The lake, about 80 feet in diameter, is only 10 inches deep. The canyon begins at the end of the depresssion where the lake sits. There, water from the brine seep flows over a small waterfall and down the canyon, which extends roughly 200 feeet to the edge of the bank.
The dominant organisms in the brine lake are sulfide-oxidizing bacteria that live at the very thin interface that separates the dense brine lake from the normal seawater above. Another interesting feature is a whitish mat, made of bacteria and algae, that covers the floor of the canyon and appears to thrive in the unique environment of the mixing stream, where both oxygen and hydrogen sulfide are present. A specialized community of organisms, called thiobios, are able to live in the sulfide-rich canyon stream and feed directly on the plants and bacteria growing there.
Fish and other animals generally cannot tolerate the sulfide of the canyon brine stream, but some fishes such as angelfish, butterflyfish and cottonwick are able to swim in and out of the brine stream to feed. Large red snappers and groupers often swim very close and even dive into the full-strength brine of the lake.
For centuries the Flower Gardens existed far outside the view and influence of humans, subject only to the threats posed by nature's hurricanes and tropical storms. But today, the Banks are on the path of international shipping lanes and are frequented by other large vessels. The tops of the reefs have been scarred and tumbled in places by dragging anchors and swinging cables and chains. Not only is coral destroyed directly, but this mechanical damage may ultimately cause death through pathological infections of lacerated tissue.
Another area of concern since the early 1970s has been offshore oil and gas operation. The Minerals Management Service (MMS) has never permitted this activity on the hard banks, but exploration and production are allowed just beyond the sanctuary boundaries, with adequate monitoring and effluent disposal procedures.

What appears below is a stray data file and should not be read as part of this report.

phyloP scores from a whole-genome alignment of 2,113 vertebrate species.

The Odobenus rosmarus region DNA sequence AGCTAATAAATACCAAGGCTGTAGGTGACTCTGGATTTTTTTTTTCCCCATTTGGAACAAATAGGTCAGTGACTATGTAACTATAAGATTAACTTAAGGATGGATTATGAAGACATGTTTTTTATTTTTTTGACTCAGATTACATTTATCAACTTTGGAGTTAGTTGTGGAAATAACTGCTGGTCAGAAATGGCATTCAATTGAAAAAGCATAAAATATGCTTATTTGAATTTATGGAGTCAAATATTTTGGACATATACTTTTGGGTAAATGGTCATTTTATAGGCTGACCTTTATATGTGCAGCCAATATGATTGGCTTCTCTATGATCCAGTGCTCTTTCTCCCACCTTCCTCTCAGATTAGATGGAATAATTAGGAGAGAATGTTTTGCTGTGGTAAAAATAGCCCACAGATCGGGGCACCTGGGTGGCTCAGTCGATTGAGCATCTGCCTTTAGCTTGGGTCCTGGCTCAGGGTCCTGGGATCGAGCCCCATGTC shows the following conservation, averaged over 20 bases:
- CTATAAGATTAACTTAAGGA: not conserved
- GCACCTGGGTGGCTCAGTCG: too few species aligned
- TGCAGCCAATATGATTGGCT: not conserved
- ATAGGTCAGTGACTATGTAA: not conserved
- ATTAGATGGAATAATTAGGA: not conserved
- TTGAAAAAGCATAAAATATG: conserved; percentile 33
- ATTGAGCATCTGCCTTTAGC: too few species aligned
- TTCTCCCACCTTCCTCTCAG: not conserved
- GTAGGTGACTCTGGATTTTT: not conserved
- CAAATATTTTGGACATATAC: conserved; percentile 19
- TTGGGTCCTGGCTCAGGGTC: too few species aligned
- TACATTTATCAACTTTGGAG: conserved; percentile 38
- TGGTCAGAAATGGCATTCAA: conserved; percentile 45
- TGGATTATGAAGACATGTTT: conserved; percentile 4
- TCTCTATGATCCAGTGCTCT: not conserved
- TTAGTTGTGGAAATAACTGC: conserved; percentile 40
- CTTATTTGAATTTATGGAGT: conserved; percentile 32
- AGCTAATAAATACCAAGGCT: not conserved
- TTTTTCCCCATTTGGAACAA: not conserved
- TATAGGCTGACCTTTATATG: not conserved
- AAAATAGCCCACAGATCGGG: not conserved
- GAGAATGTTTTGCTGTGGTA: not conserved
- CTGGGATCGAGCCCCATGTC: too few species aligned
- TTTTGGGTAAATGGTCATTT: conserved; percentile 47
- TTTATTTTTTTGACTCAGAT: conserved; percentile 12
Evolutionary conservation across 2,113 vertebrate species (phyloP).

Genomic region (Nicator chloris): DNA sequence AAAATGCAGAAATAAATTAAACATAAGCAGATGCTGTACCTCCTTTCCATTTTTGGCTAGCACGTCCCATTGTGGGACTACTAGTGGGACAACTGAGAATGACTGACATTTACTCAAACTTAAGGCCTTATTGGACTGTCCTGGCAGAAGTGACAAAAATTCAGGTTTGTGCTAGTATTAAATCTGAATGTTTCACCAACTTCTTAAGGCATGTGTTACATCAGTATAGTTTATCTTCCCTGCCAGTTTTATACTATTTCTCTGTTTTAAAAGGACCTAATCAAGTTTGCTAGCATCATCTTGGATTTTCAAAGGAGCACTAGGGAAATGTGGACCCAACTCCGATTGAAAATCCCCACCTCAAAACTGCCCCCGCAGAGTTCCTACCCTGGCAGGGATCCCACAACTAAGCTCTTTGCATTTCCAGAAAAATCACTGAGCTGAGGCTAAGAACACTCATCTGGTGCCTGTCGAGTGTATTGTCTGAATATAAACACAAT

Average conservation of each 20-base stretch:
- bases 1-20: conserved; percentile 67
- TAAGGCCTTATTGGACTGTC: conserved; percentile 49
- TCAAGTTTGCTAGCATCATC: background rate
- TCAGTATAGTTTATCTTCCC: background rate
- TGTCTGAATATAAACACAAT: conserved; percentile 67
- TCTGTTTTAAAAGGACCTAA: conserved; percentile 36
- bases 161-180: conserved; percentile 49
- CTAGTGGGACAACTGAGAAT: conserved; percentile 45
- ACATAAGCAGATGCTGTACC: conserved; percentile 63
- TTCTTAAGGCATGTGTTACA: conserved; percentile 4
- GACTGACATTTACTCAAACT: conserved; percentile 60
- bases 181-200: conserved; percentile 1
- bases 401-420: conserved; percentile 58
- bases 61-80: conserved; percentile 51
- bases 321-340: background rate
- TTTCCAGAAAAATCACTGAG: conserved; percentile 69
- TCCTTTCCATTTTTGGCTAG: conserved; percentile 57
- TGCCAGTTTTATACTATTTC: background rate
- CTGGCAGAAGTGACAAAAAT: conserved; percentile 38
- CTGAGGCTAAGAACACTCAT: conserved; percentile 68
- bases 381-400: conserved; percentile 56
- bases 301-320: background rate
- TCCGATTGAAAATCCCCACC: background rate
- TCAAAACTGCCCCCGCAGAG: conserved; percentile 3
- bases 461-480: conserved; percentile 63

The Flower Gardens also represent a significant harvest area for commercial fishermen in search of red and vermillion snapper and grouper, and are increasingly used by recreational sport fishermen and divers.
As the impact of human activity began to take a more obvious toll in the mid-1970s, efforts began to include the Flower Gardens in the National Marine Sanctuary Program. The site was first considered in 1979, but was withdrawn from active consideration in 1982. The Flower Gardens were later reconsidered in a process that culminated in designation.
The designation established a 41.7-square nautical mile sanctuary (19.2 square nautical miles at the East Bank and 22.5 square nautical miles at the West Bank). The sanctuary will regulate the following activities --
Mooring buoys are already in place at both Banks. Designed to allow boat operators to tie off their lines so they won't have to drop anchor, the mooring buoys are stainless steel U-bolts drilled into long-dead coral rock. A polypropylene line is attached from the U-bolt to the surface buoys. While the regulations ban anchoring by large tankers and other commerical vessels, the mooring buoys make it possible for recreational dive boats and hook-and-line fishing boats to stop over the Banks without dropping an anchor on the coral.
The Flower Gardens represent a bounty of benefits for a variety of users. Being relatively pristine and isolated in the northern Gulf of Mexico, the Flower Gardens are increasingly an attraction for scuba divers from all over the country. The greatest benefits may yet come from continued scientific research. Many, but not all, of the plants and animals of the reef have been identified to species. Major groups remain to be identified, and much research is needed to understand how this important and unique ecosystem functions and how it should be managed.
This document was taken from a brochure developed by the Texas A&M University Sea Grant College Program in cooperation with the National Marine Sanctuary Program and the Texas State Aquarium.
Text by Amy Broussard and Dr. Thomas J. Bright, Texas A&M University Sea Grant College.
Design by Amy Broussard
Scientific Consultant -- Dr. Stephen Gittings
Texas State Aquarium Coordinaor -- Val Waisanen
Full Panel Photographs (in the original brochure) by Stephan Myers.